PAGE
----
Now that Howard Dean has dropped out of the race, I can turn the television on again. I just couldn’t stand to watch the downward spiral that began in Iowa, picked up speed in New Hampshire and was sent into supersonic speed by the right leaning pundits. Of course, Howard didn’t a vry good job stopping it. The firing of Trippi was seen as the final nail in the coffin. Hanging on until Wisconsin was just a formality, or a way to save face if you choose to look at it that way.
I can watch television again because I know what I’m going to see. There will be no surprises, just another boring race between a very vanilla Democrat and an out of touch rich man who feels the world would be better if we would just accept that most of the money rest in the hands of a few and should stay that way. During the Dean era of the race, it was like watching the Cincinnatti Bengals beat Kansas City last year. It was exciting. It was vindicating. It was inspiring. I could barely believe that a man who shared my New England values was beating everyone else. I have always said America would be better off with a Yankee in the White House, but I never thought I’d see it anywhere besides NBC and Bravo.
His values were pragmatic and compassionate, not touchy-feely or condescending as many “liberal” candidates are portrayed. He felt that the tax system was nothing more than citizens pitching together to supply the things they individually could not afford. He beieves in taxes, as do I, and was immediately pegged as a loser because many Americans do not. If you can’t afford it, fuck you. No food? Fuck you. No money for medicine? Fuck you. Compassionate my ass.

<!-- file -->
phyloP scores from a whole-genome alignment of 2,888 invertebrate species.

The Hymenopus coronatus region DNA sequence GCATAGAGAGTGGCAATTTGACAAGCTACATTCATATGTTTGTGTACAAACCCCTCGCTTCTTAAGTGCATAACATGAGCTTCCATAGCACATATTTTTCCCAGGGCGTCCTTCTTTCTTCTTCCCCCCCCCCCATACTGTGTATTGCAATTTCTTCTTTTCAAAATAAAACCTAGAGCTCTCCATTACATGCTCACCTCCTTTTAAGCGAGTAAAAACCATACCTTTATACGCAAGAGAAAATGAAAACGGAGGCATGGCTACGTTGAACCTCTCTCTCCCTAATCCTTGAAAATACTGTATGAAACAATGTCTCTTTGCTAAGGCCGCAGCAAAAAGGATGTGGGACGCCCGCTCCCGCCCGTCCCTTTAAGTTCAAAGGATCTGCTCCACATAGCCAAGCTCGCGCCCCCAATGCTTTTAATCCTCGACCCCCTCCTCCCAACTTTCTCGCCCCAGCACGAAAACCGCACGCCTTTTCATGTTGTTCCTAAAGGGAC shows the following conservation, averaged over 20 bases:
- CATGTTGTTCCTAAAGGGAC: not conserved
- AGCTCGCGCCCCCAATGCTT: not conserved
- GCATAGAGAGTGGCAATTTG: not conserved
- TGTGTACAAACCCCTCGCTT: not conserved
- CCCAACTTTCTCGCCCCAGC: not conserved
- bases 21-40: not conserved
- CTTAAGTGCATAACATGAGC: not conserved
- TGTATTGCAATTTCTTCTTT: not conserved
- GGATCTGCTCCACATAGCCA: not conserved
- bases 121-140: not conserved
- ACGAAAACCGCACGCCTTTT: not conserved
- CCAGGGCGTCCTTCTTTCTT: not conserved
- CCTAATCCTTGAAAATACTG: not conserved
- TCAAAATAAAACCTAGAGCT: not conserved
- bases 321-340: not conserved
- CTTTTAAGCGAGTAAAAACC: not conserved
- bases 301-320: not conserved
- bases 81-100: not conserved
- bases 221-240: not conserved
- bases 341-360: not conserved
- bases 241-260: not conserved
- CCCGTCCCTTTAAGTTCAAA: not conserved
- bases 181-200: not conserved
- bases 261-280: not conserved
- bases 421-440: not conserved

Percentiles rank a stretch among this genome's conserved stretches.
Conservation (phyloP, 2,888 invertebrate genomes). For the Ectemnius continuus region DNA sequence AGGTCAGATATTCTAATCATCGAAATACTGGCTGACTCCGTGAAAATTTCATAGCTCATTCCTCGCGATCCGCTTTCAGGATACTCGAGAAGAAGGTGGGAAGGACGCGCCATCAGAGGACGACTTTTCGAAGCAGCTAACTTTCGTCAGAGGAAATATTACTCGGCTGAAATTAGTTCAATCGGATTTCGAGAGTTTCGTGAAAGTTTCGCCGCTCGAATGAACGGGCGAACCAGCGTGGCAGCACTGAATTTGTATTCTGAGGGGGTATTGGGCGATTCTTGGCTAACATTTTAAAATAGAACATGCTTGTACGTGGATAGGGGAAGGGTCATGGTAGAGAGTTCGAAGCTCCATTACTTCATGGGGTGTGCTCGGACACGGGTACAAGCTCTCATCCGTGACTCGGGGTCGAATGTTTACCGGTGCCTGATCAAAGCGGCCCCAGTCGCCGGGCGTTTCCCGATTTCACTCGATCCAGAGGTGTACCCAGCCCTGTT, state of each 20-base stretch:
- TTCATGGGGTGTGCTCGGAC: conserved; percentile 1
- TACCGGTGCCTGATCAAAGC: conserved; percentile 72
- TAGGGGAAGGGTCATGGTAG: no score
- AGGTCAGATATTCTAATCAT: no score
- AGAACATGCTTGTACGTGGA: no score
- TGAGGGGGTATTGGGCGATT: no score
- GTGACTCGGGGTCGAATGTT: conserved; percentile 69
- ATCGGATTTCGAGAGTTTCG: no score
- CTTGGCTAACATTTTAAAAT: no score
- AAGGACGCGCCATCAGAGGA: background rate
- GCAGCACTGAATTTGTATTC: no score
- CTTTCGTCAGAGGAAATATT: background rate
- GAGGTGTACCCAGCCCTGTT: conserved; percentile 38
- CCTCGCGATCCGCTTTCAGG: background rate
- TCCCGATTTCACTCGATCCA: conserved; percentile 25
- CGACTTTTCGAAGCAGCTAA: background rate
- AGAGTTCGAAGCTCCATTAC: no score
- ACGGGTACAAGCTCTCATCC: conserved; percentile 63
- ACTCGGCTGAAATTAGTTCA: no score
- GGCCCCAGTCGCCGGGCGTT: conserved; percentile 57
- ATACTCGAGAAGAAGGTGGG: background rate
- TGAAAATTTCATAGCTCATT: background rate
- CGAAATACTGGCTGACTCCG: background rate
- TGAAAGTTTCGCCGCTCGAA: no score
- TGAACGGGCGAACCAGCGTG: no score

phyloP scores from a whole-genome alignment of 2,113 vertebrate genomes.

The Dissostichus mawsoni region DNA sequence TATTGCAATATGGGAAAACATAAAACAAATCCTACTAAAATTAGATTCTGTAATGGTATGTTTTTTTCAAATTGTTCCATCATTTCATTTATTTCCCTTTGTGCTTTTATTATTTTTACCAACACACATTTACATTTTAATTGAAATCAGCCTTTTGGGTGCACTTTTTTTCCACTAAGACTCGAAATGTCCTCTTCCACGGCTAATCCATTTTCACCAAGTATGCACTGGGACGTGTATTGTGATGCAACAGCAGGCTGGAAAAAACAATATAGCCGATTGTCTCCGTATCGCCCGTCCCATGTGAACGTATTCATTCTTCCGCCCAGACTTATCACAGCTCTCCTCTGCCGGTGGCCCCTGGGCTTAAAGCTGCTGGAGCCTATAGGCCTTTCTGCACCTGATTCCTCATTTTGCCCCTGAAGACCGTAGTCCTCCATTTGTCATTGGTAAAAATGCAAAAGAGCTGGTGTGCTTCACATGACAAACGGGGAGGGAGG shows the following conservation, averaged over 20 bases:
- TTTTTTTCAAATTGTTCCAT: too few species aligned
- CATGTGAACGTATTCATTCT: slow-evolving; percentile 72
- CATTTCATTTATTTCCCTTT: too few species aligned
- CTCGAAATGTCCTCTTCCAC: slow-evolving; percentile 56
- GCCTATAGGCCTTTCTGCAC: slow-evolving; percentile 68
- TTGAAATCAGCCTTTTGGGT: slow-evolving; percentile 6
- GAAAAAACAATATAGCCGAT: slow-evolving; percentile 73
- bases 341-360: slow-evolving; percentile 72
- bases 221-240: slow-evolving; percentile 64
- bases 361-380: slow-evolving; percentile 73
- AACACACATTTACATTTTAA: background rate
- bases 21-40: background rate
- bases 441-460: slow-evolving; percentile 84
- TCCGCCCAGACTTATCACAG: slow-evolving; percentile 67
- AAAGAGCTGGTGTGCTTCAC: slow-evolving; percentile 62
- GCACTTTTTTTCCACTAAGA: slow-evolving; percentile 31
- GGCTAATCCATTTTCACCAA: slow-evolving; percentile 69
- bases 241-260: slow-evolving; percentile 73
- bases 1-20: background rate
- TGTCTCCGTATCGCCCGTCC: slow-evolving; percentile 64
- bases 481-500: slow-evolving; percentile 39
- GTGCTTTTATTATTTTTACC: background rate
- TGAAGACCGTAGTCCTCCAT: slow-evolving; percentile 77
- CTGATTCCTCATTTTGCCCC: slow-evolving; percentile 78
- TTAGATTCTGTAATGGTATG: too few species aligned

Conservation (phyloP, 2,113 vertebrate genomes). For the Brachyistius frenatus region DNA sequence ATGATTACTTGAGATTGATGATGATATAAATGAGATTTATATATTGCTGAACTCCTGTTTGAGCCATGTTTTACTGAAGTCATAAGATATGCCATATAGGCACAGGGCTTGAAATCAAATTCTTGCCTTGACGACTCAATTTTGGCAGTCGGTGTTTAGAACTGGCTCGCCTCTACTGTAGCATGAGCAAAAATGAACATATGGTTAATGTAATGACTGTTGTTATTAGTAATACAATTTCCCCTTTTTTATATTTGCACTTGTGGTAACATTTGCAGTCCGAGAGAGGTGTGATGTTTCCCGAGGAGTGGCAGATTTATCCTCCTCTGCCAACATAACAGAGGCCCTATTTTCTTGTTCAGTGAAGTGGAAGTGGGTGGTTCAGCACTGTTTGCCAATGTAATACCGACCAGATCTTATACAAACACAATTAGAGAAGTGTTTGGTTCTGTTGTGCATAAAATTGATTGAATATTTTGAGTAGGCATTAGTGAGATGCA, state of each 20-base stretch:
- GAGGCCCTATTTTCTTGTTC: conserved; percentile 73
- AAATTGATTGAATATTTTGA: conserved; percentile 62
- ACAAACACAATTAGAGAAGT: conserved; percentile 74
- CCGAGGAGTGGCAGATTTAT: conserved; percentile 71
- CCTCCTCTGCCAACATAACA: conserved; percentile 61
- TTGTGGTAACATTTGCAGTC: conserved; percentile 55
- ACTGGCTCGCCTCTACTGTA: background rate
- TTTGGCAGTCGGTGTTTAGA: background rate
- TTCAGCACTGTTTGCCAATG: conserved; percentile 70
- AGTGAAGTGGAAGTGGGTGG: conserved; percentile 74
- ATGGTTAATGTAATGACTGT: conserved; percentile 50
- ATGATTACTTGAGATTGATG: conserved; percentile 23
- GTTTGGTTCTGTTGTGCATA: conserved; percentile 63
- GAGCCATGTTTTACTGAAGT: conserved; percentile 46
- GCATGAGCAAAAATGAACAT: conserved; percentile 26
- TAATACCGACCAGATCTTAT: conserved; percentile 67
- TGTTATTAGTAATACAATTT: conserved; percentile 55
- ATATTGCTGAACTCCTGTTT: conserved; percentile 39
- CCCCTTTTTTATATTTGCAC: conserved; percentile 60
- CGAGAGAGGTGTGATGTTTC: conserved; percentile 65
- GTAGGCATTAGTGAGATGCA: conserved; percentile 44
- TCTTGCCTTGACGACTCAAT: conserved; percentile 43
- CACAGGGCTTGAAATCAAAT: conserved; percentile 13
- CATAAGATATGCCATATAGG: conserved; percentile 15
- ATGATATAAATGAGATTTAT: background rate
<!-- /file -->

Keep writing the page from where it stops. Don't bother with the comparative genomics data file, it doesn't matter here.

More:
Howard Dean was also the only candidate to truly care about improving the lives of American women. Health care for all children effects both genders, but more so low-income women who must choose between caring for their children full time and keeping health benefits. Dean had plans to improve family leave benefits and reduce child abuse, plans he knew would work because he tried them. Other candidates discuss “women’s issues” as atherially as they speak of “ending racism” or “fighting for equality for real.” Well, no shit. Who is going to be openly against these things? No one. Knowing who will actually do something about it is a different issue.
So at this point we have Edwards and Kerry duking it out over who will beat Bush. Neither, I suppose. Edwards is slightly more interesting than Kerry, just because of his youth, good looks and charm. And his rookie-Senator-rises-to-the-top run for president makes a good story. Kerry bugs me, though. He is one of the Democratic leaders who during BushII’s administration has been a yotal pussy. Since when has bipartisanship meant, doing whatever the Republicans want? Now Kerry has absconded Dean’s message and has repackaged it nicely for moderate, middle-class whites. For Kerry fans, television is their after-work activity of choice and most of their judgements of other people are made quickly and are based mostly upon looks. “He just seems so, well, Presidential.”